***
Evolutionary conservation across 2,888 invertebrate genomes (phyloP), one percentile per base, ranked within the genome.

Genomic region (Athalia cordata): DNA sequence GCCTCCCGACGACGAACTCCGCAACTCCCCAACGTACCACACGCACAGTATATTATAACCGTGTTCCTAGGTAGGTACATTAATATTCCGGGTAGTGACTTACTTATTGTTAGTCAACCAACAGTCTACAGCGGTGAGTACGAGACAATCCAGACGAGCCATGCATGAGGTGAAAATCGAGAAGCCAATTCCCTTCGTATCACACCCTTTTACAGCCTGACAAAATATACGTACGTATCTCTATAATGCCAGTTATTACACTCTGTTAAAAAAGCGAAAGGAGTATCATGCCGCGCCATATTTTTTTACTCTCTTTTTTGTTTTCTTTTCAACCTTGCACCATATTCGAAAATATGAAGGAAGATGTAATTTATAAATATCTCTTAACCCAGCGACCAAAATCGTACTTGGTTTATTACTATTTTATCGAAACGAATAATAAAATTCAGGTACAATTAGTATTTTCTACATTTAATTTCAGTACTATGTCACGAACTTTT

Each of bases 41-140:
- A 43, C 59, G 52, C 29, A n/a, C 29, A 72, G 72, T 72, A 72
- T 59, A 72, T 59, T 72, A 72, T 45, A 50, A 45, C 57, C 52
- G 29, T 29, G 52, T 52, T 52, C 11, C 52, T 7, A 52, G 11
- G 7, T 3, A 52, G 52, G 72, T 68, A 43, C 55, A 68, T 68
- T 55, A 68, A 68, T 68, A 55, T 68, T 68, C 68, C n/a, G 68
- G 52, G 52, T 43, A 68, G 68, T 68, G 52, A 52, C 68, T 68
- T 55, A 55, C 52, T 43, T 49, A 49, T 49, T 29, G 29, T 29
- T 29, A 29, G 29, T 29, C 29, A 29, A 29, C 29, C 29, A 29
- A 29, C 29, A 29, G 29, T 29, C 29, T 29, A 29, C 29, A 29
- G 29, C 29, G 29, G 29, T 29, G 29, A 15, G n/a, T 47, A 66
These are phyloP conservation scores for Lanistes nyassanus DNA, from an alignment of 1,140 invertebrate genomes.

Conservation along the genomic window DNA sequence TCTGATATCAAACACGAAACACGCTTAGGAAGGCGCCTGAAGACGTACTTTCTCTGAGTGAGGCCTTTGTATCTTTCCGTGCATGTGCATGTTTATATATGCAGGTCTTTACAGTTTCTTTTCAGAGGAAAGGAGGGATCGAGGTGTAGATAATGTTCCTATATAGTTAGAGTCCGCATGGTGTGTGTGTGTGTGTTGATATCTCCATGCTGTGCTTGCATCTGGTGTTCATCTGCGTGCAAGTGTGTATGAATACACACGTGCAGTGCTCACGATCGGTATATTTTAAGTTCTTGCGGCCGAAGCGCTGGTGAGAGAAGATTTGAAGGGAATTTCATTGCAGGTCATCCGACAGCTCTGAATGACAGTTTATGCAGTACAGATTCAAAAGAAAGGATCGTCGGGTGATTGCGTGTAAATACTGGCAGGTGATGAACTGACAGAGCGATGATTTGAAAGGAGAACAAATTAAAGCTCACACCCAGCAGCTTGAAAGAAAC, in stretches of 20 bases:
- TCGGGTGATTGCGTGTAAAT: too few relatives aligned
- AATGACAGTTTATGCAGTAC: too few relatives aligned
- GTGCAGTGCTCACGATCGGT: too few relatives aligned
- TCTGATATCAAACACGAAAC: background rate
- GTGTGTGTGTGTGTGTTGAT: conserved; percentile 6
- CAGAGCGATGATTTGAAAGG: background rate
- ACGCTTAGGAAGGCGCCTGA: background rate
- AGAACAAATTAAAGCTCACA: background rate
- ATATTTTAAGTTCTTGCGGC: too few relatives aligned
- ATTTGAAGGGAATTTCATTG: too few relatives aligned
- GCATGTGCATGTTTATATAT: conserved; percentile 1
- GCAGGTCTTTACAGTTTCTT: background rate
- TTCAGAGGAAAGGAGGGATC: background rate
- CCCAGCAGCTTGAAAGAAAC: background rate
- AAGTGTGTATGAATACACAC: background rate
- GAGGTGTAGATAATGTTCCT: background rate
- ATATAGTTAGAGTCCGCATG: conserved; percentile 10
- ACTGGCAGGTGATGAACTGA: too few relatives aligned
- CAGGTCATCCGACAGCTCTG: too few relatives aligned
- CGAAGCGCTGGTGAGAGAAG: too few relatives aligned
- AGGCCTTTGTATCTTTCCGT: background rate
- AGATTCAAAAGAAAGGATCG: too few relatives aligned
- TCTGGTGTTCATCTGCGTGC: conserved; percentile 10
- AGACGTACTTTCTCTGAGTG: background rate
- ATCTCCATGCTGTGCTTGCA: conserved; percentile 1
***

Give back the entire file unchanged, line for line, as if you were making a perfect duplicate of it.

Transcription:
Evolutionary conservation across 2,888 invertebrate genomes (phyloP), one percentile per base, ranked within the genome.

Genomic region (Athalia cordata): DNA sequence GCCTCCCGACGACGAACTCCGCAACTCCCCAACGTACCACACGCACAGTATATTATAACCGTGTTCCTAGGTAGGTACATTAATATTCCGGGTAGTGACTTACTTATTGTTAGTCAACCAACAGTCTACAGCGGTGAGTACGAGACAATCCAGACGAGCCATGCATGAGGTGAAAATCGAGAAGCCAATTCCCTTCGTATCACACCCTTTTACAGCCTGACAAAATATACGTACGTATCTCTATAATGCCAGTTATTACACTCTGTTAAAAAAGCGAAAGGAGTATCATGCCGCGCCATATTTTTTTACTCTCTTTTTTGTTTTCTTTTCAACCTTGCACCATATTCGAAAATATGAAGGAAGATGTAATTTATAAATATCTCTTAACCCAGCGACCAAAATCGTACTTGGTTTATTACTATTTTATCGAAACGAATAATAAAATTCAGGTACAATTAGTATTTTCTACATTTAATTTCAGTACTATGTCACGAACTTTT

Each of bases 41-140:
- A 43, C 59, G 52, C 29, A n/a, C 29, A 72, G 72, T 72, A 72
- T 59, A 72, T 59, T 72, A 72, T 45, A 50, A 45, C 57, C 52
- G 29, T 29, G 52, T 52, T 52, C 11, C 52, T 7, A 52, G 11
- G 7, T 3, A 52, G 52, G 72, T 68, A 43, C 55, A 68, T 68
- T 55, A 68, A 68, T 68, A 55, T 68, T 68, C 68, C n/a, G 68
- G 52, G 52, T 43, A 68, G 68, T 68, G 52, A 52, C 68, T 68
- T 55, A 55, C 52, T 43, T 49, A 49, T 49, T 29, G 29, T 29
- T 29, A 29, G 29, T 29, C 29, A 29, A 29, C 29, C 29, A 29
- A 29, C 29, A 29, G 29, T 29, C 29, T 29, A 29, C 29, A 29
- G 29, C 29, G 29, G 29, T 29, G 29, A 15, G n/a, T 47, A 66
These are phyloP conservation scores for Lanistes nyassanus DNA, from an alignment of 1,140 invertebrate genomes.

Conservation along the genomic window DNA sequence TCTGATATCAAACACGAAACACGCTTAGGAAGGCGCCTGAAGACGTACTTTCTCTGAGTGAGGCCTTTGTATCTTTCCGTGCATGTGCATGTTTATATATGCAGGTCTTTACAGTTTCTTTTCAGAGGAAAGGAGGGATCGAGGTGTAGATAATGTTCCTATATAGTTAGAGTCCGCATGGTGTGTGTGTGTGTGTTGATATCTCCATGCTGTGCTTGCATCTGGTGTTCATCTGCGTGCAAGTGTGTATGAATACACACGTGCAGTGCTCACGATCGGTATATTTTAAGTTCTTGCGGCCGAAGCGCTGGTGAGAGAAGATTTGAAGGGAATTTCATTGCAGGTCATCCGACAGCTCTGAATGACAGTTTATGCAGTACAGATTCAAAAGAAAGGATCGTCGGGTGATTGCGTGTAAATACTGGCAGGTGATGAACTGACAGAGCGATGATTTGAAAGGAGAACAAATTAAAGCTCACACCCAGCAGCTTGAAAGAAAC, in stretches of 20 bases:
- TCGGGTGATTGCGTGTAAAT: too few relatives aligned
- AATGACAGTTTATGCAGTAC: too few relatives aligned
- GTGCAGTGCTCACGATCGGT: too few relatives aligned
- TCTGATATCAAACACGAAAC: background rate
- GTGTGTGTGTGTGTGTTGAT: conserved; percentile 6
- CAGAGCGATGATTTGAAAGG: background rate
- ACGCTTAGGAAGGCGCCTGA: background rate
- AGAACAAATTAAAGCTCACA: background rate
- ATATTTTAAGTTCTTGCGGC: too few relatives aligned
- ATTTGAAGGGAATTTCATTG: too few relatives aligned
- GCATGTGCATGTTTATATAT: conserved; percentile 1
- GCAGGTCTTTACAGTTTCTT: background rate
- TTCAGAGGAAAGGAGGGATC: background rate
- CCCAGCAGCTTGAAAGAAAC: background rate
- AAGTGTGTATGAATACACAC: background rate
- GAGGTGTAGATAATGTTCCT: background rate
- ATATAGTTAGAGTCCGCATG: conserved; percentile 10
- ACTGGCAGGTGATGAACTGA: too few relatives aligned
- CAGGTCATCCGACAGCTCTG: too few relatives aligned
- CGAAGCGCTGGTGAGAGAAG: too few relatives aligned
- AGGCCTTTGTATCTTTCCGT: background rate
- AGATTCAAAAGAAAGGATCG: too few relatives aligned
- TCTGGTGTTCATCTGCGTGC: conserved; percentile 10
- AGACGTACTTTCTCTGAGTG: background rate
- ATCTCCATGCTGTGCTTGCA: conserved; percentile 1